History in Structure

This site is entirely user-supported. See how you can help.

Grotto and Arches on Grotto Hill

A Grade II Listed Building in Shrewsbury, Shropshire

More Photos »
Approximate Location Map
Large Map »

Coordinates

Latitude: 52.863 / 52°51'46"N

Longitude: -2.6358 / 2°38'8"W

OS Eastings: 357293

OS Northings: 329695

OS Grid: SJ572296

Mapcode National: GBR 7N.RN87

Mapcode Global: WH9C7.H92G

Plus Code: 9C4VV977+6M

Entry Name: Grotto and Arches on Grotto Hill

Listing Date: 16 September 1987

Grade: II

Source: Historic England

Source ID: 1237129

English Heritage Legacy ID: 428346

Location: Weston-under-Redcastle, Shropshire, SY4

County: Shropshire

Civil Parish: Weston-under-Redcastle

Traditional County: Shropshire

Lieutenancy Area (Ceremonial County): Shropshire

Church of England Parish: Weston under Redcastle

Church of England Diocese: Lichfield

Find accommodation in
Weston

Listing Text

WESTON-UNDER- HAWKSTONE PARK
SJ 5629-5729 REDCASTLE C.P.

16/184 Grotto and arches on
- Grotto Hill
- II

Grotto. Early to mid-C18 for Sir Richard Hill, builder of Hawkstone Hall (q.v.
under Hodnet C.P.), continued for his nephew, Sir Rowland Hill and considerably
embellished and extended for the latter's son, Sir Richard Hill, second
baronet of Hawkstone, in late C18. Grotto hollowed out of natural sandstone,
possibly making use of existing caves, regularly coursed and dressed sandstone
arches at southern entrance, that to front enclosing atrium, which formerly
had gabled roof. Pointed arch above served as eye-catcher from below.
The original entrances to the grotto were from the path cut in the rock
on the west face of the hill but in late C18 a long dark subterranean passage,
possibly originally created for the first Sir Richard Hill, was apparently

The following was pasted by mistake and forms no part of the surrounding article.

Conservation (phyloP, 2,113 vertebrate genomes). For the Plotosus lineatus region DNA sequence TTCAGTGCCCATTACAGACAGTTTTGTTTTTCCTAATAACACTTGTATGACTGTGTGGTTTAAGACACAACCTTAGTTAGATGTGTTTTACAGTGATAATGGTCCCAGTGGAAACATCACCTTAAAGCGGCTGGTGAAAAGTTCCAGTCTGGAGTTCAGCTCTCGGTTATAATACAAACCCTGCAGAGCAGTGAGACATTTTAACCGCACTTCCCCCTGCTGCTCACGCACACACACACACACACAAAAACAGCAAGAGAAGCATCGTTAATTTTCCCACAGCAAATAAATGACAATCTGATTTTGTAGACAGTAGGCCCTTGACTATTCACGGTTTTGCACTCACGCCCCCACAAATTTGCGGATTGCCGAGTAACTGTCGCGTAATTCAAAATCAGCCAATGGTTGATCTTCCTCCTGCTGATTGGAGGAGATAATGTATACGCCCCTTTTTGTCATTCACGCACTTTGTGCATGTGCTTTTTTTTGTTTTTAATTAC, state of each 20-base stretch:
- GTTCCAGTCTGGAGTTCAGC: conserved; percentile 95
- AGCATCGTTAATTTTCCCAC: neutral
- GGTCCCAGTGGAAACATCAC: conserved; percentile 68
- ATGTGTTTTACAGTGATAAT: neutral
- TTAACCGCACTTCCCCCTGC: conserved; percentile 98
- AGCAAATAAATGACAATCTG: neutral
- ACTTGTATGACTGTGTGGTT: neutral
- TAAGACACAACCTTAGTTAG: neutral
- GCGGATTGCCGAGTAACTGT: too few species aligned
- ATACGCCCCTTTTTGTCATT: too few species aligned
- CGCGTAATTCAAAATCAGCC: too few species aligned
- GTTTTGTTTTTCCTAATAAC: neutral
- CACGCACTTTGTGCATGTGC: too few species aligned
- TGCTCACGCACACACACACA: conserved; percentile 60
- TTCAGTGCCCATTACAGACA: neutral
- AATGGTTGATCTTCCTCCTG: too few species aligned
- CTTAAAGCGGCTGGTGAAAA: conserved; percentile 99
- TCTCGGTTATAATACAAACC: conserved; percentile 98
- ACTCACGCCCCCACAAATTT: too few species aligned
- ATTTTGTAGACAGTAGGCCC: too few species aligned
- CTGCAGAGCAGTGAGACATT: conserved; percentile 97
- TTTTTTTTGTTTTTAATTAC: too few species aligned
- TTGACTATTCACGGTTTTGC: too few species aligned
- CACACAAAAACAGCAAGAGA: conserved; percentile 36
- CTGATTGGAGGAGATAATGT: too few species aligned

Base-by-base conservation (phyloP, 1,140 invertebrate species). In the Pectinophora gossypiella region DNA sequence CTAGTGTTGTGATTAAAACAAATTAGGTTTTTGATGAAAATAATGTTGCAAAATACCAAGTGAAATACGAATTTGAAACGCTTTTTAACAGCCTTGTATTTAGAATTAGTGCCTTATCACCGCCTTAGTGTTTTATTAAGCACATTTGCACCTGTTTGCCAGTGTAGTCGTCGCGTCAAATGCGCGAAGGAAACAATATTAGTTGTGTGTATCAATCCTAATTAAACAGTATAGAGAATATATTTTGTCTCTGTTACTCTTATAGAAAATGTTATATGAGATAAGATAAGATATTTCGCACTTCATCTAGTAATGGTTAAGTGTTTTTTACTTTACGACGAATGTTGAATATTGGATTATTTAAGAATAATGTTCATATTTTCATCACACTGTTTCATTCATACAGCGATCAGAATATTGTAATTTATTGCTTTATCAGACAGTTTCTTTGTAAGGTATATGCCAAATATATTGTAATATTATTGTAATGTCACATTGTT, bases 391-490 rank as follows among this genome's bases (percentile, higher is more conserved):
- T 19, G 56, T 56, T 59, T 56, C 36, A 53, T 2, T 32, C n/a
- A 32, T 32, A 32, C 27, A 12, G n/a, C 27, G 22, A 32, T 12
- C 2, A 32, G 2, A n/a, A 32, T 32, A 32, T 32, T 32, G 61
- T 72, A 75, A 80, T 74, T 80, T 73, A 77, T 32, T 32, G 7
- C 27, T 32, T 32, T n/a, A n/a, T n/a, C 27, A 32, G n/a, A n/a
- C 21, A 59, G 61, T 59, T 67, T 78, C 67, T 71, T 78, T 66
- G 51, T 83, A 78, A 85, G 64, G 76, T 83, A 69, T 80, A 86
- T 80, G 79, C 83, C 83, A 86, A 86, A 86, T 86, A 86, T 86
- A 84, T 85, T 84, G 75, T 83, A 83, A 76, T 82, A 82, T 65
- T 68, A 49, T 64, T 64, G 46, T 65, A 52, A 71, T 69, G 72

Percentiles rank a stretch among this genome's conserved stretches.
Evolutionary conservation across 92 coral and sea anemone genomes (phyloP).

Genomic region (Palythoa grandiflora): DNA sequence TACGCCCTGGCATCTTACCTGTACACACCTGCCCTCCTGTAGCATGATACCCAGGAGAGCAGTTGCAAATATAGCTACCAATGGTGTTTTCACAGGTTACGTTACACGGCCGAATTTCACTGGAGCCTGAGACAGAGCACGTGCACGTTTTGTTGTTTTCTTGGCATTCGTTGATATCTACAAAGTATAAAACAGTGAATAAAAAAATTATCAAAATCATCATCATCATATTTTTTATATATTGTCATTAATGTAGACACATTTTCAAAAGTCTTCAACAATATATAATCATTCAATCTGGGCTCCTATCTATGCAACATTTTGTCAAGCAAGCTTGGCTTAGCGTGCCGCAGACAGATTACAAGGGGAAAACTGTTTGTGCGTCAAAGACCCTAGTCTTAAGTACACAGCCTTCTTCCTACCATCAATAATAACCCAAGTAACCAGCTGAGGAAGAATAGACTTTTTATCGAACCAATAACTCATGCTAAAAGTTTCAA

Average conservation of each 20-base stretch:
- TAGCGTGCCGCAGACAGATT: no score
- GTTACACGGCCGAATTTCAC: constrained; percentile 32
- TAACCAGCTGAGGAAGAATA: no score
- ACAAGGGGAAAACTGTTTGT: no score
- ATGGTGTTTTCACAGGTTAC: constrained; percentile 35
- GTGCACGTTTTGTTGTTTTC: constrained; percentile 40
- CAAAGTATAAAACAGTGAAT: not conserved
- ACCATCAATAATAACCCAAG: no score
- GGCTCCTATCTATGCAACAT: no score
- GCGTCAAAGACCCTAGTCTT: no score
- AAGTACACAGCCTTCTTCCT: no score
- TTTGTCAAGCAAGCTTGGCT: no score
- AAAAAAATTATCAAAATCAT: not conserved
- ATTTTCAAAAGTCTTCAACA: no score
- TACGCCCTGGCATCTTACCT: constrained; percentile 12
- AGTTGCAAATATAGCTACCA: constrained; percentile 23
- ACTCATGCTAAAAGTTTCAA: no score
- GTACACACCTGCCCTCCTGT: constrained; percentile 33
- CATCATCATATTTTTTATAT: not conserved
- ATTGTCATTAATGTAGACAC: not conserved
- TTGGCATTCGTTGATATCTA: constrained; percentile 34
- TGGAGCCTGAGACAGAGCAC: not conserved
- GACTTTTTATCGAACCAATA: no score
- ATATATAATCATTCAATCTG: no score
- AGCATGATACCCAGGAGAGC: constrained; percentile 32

rediscovered and cleared out. Interior: large number of chambers and passages
with columns and crude 'vaulting' left by excavation, top-lit by portholes
formerly filled with stained glass. At least one round-headed arch has
'rusticated voussoirs'. Several of the chambers were formerly decorated
with shells, corals, ore, jet and other encrustations (some of which survive
in one of the side chambers off the south entrance) but these and the stained
glass were destroyed in 1940s. After inspecting the interior of the grotto,
visitors found themselves at the edge of the 'awful precipice' below the
southern entrance and could find relief in the rock-cut seat to the right.
They were then ready to re-enter the cave, to depart through the western
entrance, and to begin the walk across the so-called Raven's Shelf in preparation
for the 'arduous' descent. B.O.E. pp.145-6; C.L. (July 10, 1958) pp.72-4;
C.L. (May 9, 1985) pp.1246-7; sketch-plan in Barbara Jones, Follies and
Grottoes (2nd edn. 1974) p.82.


Listing NGR: SJ5729329695

This text is from the original listing, and may not necessarily reflect the current setting of the building.

Selected Sources

Book cover links are generated automatically from the sources. They are not necessarily always correct, as book names at Amazon may not be quite the same as those used referenced in the text.

Source title links go to a search for the specified title at Amazon. Availability of the title is dependent on current publication status. You may also want to check AbeBooks, particularly for older titles.

Recommended Books

Other nearby listed buildings

BritishListedBuildings.co.uk is an independent online resource and is not associated with any government department. All government data published here is used under licence. Please do not contact BritishListedBuildings.co.uk for any queries related to any individual listed building, planning permission related to listed buildings or the listing process itself.

British Listed Buildings is a Good Stuff website.